George Rodiek

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George Rodiek was one of the defendants in the Hindu German Conspiracy Trial, in San Francisco, 1918.

A former Bremen tobacco clerk, Rodiek migrated to Hawaii and took up a position with Hackfeld & Co in 1891. He became a naturalised United States citizen. In 1896 opened the Hilo branch of the company, and became a director in 1900. He had six children.

In 1903 he built the Walker Estate, in the upper Nuuanu Valley. Originally this was a two-story home with a series of gardens featuring ferns, rocks, and orchards generally regarded as the oldest formal Japanese garden in Honolulu.

He was active in the community and by 1916 he was president of the Hawaiian Sugar Planters' Association. He was also a Shriner and helped organise the Army-Navy YMCA. In 1917 he was made German Consul. Several German ships were seized by the Hawaiian authorities when their crews prepared to wreck engineering and navigation equipment, fearing a declaration of war. His attempts to have them released were backed up by the Secretary of State, but the Territorial Governor had not released them by the time war was declared.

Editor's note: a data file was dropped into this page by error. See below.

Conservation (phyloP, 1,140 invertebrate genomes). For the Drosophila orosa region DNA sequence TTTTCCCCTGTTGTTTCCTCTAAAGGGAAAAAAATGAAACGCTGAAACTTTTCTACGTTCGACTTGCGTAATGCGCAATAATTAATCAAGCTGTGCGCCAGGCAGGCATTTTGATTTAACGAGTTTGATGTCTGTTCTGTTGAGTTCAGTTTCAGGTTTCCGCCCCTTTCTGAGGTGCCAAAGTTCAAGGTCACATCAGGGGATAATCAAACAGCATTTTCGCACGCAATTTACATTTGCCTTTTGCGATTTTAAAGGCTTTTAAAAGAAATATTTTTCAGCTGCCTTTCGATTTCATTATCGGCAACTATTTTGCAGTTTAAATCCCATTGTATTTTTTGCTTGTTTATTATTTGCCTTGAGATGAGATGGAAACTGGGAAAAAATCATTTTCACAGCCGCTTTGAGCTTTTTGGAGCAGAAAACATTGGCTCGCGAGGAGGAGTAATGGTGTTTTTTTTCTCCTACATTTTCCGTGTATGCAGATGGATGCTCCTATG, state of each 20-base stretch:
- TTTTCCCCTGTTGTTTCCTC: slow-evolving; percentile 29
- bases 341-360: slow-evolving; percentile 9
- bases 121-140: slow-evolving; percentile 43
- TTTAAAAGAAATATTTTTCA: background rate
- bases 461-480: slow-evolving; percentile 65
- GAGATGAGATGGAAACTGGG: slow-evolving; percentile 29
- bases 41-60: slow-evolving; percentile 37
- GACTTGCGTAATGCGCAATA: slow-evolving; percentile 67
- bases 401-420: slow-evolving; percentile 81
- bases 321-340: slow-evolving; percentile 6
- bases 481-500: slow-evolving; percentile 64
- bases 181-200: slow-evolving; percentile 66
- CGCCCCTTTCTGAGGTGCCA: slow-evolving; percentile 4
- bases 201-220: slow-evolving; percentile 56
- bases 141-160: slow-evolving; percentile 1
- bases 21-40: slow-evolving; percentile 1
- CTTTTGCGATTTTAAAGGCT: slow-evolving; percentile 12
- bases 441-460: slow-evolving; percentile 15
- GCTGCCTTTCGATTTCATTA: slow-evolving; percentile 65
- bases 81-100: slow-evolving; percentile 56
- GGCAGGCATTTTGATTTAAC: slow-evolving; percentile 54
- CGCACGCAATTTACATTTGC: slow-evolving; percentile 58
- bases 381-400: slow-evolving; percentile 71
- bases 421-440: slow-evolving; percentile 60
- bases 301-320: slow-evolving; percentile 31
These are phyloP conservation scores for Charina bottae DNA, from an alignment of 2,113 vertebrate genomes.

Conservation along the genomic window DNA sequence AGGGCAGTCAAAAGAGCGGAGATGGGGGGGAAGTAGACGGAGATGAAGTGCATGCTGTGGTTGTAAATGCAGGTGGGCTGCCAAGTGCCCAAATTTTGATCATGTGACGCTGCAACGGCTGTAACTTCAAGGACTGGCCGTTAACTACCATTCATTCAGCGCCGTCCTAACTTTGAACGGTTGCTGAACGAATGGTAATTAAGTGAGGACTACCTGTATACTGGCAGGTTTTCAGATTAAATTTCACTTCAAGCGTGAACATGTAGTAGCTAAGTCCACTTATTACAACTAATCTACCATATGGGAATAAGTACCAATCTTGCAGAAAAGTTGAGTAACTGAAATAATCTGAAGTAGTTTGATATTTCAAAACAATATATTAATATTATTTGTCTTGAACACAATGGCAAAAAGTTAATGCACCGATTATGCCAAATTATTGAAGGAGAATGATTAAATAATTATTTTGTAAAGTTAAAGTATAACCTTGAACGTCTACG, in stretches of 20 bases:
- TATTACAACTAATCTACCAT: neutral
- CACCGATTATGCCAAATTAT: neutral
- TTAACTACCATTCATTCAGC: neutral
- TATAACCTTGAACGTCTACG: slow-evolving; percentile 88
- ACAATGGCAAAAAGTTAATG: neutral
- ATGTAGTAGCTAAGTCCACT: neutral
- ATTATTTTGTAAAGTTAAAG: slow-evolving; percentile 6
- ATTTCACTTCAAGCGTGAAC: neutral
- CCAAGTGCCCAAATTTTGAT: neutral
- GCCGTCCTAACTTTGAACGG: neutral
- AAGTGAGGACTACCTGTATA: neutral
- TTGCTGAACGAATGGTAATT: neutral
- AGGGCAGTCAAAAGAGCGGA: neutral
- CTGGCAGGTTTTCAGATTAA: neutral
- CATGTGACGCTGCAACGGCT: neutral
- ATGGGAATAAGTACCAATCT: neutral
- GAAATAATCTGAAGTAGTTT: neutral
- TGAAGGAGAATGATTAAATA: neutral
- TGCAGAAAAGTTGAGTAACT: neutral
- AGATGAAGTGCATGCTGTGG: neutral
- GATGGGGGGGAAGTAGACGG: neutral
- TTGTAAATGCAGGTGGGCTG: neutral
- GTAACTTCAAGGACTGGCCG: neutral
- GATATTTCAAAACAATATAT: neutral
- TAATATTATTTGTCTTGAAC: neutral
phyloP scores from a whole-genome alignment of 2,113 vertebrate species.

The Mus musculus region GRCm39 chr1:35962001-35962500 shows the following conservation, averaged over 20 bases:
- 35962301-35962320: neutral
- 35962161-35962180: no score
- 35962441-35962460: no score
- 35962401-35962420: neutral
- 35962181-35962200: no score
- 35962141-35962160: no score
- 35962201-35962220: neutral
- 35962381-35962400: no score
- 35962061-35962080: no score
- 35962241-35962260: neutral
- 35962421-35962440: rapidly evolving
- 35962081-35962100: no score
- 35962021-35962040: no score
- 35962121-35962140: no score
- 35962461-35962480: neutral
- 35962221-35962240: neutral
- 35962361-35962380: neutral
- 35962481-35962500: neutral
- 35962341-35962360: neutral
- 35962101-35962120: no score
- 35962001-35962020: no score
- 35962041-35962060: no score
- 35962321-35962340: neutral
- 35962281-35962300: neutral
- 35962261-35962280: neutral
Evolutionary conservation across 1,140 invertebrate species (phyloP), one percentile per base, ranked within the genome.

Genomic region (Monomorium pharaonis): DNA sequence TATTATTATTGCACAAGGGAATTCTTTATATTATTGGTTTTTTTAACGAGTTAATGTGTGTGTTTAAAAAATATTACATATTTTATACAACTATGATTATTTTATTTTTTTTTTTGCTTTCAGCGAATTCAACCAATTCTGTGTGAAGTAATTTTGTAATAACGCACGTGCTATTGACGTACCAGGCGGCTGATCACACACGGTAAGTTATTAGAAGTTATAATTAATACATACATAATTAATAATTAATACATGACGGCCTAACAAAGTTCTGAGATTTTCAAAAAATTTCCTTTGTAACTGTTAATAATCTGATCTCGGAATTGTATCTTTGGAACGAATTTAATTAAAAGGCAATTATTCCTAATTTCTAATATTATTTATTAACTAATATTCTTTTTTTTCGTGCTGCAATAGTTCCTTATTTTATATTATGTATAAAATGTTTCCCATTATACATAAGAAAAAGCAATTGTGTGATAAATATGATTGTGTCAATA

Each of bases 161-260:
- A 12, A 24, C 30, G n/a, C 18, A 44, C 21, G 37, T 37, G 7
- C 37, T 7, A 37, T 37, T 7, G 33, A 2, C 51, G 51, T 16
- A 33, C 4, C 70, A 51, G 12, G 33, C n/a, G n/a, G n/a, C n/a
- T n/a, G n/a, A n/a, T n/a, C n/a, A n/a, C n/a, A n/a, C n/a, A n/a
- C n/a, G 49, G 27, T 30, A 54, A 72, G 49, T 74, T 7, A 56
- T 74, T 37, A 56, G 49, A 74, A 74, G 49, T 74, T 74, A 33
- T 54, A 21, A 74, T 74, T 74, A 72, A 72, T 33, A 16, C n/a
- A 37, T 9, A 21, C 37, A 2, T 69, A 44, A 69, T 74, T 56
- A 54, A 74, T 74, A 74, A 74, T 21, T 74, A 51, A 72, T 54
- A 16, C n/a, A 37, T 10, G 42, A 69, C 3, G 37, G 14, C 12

His secretary was involved in meeting the SS Maverick during the Annie Larsen plot to send arms to revolutionaries opposing the British Empire in India as part of the Indo-German Conspiracy. Rodiek was later arrested when travelling through San Francisco. He originally pleaded not guilty but changed his plea to guilty of a single Neutrality Act[which?] violation. He claimed the matter was simply a business transaction and that he had maintained his loyalty to his adopted country. But before the sentencing, a German naval officer's diary was seized, which placed the Honolulu consulate in an incriminating light. Rodiek was found guilty, and fined $10,000. He subsequently received a presidential pardon, but sold his house and moved to San Francisco.

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